Salem Witch Trials in History and Literature
Sarah Good was born in 1653 to a well off innkeeper named John Solart. However, her father's estate was tied up in litigation that left Good virtually nothing. Her first marriage was to a poor indentured servant named Daniel Poole who died in debt in 1686. Her second marriage to William Good was doomed from the outset because the couple had to pay for the debts of first husband Poole. The Goods were homeless, renting rooms in other people's houses, and they had two young children. William worked as a laborer around Salem Village in exchange for food and lodging, but it became increasingly difficult for the family to find a place to stay as Sarah's reputation for and being socially unpleasant spread throughout the town. The family was regarded as a nuisance to the town, and by 1692 they were virtually beggars.
Good's position as a disreputable and marginal member of society made her a perfect candidate for witchcraft accusations. On February 29, 1692, the first warrant was issued for the arrest of Sarah Good, Sarah Osborne, and Tituba. The three were accused initially of afflicting Betty Parris and Abigail Williams, and later many other accusers came forward to testify about injurious actions and spectral evidence against Good. Good was the first to testify in the Salem Witchcraft trials, and Bernard Rosenthal in Salem Story asserts that Good was specifically chosen to start the trials off because most people were in support of ridding Salem Village of her presence. Even her six-year-old daughter Dorcas was frightened into testifying against her, and although her husband did not call her a witch, he said that he, too, had reason to believe she was close to becoming one, thus, perhaps, protecting himself from accusation. One of Good's trial records quotes William Good as saying, "it was her bad carriage to [me] and indeed say I with tears that she is enemy to all good." Despite the overwhelming sentiment against her, Good adamantly denied Magistrate John Hathorne's accusations. When Hathorne in the pre-trial hearings asked, "Why do you hurt these children?" Good responded, "I do not hurt them. I scorn it." She also stated repeatedly, "I am falsely accused."
Although Good never confessed, she did accuse Sarah Osborne of afflicting the girls after witnessing the accusers fall down in fits in the courtroom. Historians generally agree that this accusation by Good was one of the first and strongest legitimizations of the witchcraft trials. Only one person came forth to defend Good. When one of the girls accused Good of stabbing her with a knife and produced a broken knife tip to prove it, a man came forward showing that it was his knife from which the tip had been broken in the presence of the accusing girl. Far from invalidating the girl's testimony against Good, Judge Stoughton simply asked the girl to continue with her accusations with a reminder to stick to the facts.
Good was condemned to hang but was pardoned until the birth of her child. Her daughter Dorcas was accused of witchery and was imprisoned for over seven months. Although the child of six years was eventually released on bond, she was psychologically damaged for the rest of her life. Good's infant died in prison with her before Good was hanged. Her execution occurred on Tuesday July 19, 1692. According to local tradition, when Good stood at the gallows prepared to die she was asked once more by Rev. Nicholas Noyes, assistant minister in the Salem church, to confess and thus save her immortal soul. Far from confessing, Good is said to have screamed, "You're a liar! I'm no more a witch than you are a wizard! If you take my life away, God will give you blood to drink!" It was this constant refusal to confess that Bernard Rosenthal believes led Good to the Gallows, even more so than all of the accusations against her.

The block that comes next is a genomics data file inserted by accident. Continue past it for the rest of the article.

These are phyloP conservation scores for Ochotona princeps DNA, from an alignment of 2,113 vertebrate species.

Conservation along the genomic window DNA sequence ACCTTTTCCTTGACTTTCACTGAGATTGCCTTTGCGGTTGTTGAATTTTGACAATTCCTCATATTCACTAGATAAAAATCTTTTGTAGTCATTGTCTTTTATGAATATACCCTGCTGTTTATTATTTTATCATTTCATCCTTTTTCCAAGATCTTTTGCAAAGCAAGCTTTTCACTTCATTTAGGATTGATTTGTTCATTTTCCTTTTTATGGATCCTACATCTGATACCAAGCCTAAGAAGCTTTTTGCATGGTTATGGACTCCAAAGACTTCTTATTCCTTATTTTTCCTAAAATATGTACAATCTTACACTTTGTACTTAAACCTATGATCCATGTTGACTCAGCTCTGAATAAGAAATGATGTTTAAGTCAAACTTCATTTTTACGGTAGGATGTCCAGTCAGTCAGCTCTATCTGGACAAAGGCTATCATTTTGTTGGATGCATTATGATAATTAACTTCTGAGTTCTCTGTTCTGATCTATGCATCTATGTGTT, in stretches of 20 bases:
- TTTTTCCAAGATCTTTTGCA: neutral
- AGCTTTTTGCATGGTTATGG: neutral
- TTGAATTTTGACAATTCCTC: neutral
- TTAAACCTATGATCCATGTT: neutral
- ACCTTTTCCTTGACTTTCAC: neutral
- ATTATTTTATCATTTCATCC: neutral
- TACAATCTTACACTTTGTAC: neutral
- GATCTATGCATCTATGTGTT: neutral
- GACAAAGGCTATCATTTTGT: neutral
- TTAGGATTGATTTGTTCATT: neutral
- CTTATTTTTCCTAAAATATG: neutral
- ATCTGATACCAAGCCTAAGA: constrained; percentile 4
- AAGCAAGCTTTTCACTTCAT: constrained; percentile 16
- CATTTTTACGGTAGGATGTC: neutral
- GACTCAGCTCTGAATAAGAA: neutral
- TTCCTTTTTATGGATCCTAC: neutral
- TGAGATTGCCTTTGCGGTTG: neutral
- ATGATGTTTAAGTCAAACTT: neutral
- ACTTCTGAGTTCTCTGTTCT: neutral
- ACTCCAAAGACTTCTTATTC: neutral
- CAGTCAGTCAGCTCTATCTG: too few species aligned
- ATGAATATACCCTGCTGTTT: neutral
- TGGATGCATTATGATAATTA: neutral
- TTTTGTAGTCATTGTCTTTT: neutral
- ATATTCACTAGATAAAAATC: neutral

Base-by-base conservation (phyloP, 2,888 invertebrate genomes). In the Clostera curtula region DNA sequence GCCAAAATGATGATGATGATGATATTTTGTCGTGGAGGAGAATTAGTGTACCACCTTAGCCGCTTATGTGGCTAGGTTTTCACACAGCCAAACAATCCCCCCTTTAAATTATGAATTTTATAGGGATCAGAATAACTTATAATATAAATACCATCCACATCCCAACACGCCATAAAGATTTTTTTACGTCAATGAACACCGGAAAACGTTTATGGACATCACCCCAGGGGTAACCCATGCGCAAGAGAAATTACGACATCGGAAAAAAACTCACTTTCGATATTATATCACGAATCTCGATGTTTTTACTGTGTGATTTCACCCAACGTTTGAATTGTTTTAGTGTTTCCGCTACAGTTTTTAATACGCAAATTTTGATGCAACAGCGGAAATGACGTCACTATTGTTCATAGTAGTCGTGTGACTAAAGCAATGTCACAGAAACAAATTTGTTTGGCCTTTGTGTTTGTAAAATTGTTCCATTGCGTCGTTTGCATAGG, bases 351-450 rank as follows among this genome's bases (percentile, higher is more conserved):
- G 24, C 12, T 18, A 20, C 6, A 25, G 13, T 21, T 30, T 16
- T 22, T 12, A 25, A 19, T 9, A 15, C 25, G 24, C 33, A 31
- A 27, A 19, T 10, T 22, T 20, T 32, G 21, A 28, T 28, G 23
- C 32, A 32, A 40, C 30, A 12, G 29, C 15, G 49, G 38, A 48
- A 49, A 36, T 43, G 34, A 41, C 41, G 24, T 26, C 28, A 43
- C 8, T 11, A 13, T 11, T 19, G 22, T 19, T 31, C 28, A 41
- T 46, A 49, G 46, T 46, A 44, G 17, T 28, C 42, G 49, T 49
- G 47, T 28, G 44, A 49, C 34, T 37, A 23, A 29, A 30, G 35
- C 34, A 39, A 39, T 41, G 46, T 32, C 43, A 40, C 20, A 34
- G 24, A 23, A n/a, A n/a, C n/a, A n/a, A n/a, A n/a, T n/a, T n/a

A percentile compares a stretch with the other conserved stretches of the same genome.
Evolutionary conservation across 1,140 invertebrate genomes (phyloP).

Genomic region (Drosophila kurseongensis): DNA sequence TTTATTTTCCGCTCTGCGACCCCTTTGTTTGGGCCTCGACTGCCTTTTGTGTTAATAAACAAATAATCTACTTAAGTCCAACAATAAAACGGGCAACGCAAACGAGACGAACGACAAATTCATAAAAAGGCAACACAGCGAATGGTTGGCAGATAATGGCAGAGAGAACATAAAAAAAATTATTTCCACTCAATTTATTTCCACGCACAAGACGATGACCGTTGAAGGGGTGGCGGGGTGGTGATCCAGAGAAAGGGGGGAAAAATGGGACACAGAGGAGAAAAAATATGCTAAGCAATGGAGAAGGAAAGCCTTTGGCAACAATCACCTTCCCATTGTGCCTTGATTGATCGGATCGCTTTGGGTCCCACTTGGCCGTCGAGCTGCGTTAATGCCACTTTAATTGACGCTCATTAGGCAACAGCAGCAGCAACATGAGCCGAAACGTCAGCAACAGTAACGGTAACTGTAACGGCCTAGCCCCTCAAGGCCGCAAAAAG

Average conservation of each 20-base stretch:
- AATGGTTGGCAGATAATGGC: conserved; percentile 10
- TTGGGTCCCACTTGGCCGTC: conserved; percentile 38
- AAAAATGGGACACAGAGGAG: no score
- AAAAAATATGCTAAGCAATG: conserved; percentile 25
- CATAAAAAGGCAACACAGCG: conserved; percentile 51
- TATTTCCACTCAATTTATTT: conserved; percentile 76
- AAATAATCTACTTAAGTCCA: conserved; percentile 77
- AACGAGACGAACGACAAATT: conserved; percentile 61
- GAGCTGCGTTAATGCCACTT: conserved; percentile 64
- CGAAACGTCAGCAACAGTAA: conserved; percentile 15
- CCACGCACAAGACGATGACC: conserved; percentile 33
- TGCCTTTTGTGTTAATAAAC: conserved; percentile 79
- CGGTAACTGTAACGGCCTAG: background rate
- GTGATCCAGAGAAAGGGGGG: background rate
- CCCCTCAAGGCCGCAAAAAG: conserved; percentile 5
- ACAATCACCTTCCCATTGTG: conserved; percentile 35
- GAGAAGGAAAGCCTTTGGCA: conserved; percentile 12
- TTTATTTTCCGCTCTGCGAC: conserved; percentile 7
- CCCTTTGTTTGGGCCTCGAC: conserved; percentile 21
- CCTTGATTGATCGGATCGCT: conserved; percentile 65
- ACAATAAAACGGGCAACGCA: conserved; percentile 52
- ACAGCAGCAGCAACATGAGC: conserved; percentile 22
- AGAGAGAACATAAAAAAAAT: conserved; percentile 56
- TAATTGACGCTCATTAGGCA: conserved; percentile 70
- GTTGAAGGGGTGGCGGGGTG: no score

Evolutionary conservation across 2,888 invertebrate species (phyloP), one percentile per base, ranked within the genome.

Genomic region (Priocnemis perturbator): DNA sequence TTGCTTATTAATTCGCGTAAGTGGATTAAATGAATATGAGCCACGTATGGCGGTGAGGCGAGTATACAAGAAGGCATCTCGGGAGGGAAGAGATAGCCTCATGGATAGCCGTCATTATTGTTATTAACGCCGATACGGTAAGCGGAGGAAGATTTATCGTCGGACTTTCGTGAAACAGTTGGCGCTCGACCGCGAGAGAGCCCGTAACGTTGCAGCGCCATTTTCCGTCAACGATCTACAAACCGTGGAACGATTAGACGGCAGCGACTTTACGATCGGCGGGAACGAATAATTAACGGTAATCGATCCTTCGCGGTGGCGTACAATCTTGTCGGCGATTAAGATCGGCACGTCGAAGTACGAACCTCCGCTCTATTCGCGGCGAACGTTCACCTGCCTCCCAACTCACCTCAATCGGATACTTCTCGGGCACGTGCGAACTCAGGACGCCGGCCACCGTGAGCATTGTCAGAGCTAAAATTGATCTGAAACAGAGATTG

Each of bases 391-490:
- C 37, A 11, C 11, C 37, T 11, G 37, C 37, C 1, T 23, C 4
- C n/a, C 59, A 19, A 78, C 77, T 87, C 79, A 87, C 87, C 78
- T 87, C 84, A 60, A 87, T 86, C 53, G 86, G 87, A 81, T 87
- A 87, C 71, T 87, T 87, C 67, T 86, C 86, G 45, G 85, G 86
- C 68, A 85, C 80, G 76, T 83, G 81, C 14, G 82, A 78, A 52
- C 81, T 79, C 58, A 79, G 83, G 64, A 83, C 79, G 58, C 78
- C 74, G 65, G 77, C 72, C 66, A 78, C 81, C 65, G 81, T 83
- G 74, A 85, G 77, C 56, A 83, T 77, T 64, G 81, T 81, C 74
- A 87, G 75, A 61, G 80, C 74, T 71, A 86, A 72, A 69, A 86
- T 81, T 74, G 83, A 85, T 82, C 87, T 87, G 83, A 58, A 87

The way in which Good has been portrayed in literature is worth mentioning because it sheds light upon how the Salem Witch Trials have been popularly imagined and how the accused witches were and are viewed today. Good is always depicted as an old hag with white hair and wrinkled skin. She is often said to be sixty or seventy years of age by the same writers who clearly state that she was pregnant and had a six-year-old daughter. Even accounts from Salem Villagers and magistrates at the time refer to her as an old nuisance, hag, and bed-ridden. How did such a misconception arise? Perhaps her hard life did have such a physical effect on Good that she did appear extremely aged. On the other hand, witches are described in literature then and now as being old wicked women. If Good was to represent the typical witch worthy of execution, then it is not surprising that all of the stereotypes would be accordingly attached. Good was a marginal woman and no doubt a nuisance to her neighbors. However, the Salem trials were conducted unfairly, with a presumption of guilt, and little evidence. Marginality is not worthy of hanging, and Good was never proved to be nor did she confess to be a witch.
Boyer, Paul and Stephen Nissenbaum. Salem Possessed: The Social Origins of Witchcraft. Cambridge, MA: Harvard University Press, 1974.
Karlson, Carol. F. The Devil in the Shape of a Woman: Witchcraft in Colonial New England. New York: W. W. Norton, 1998.
Rosenthal, Bernard. Salem Story: Reading the Witch Trials of 1692. Cambridge: Cambridge University Press, 1993.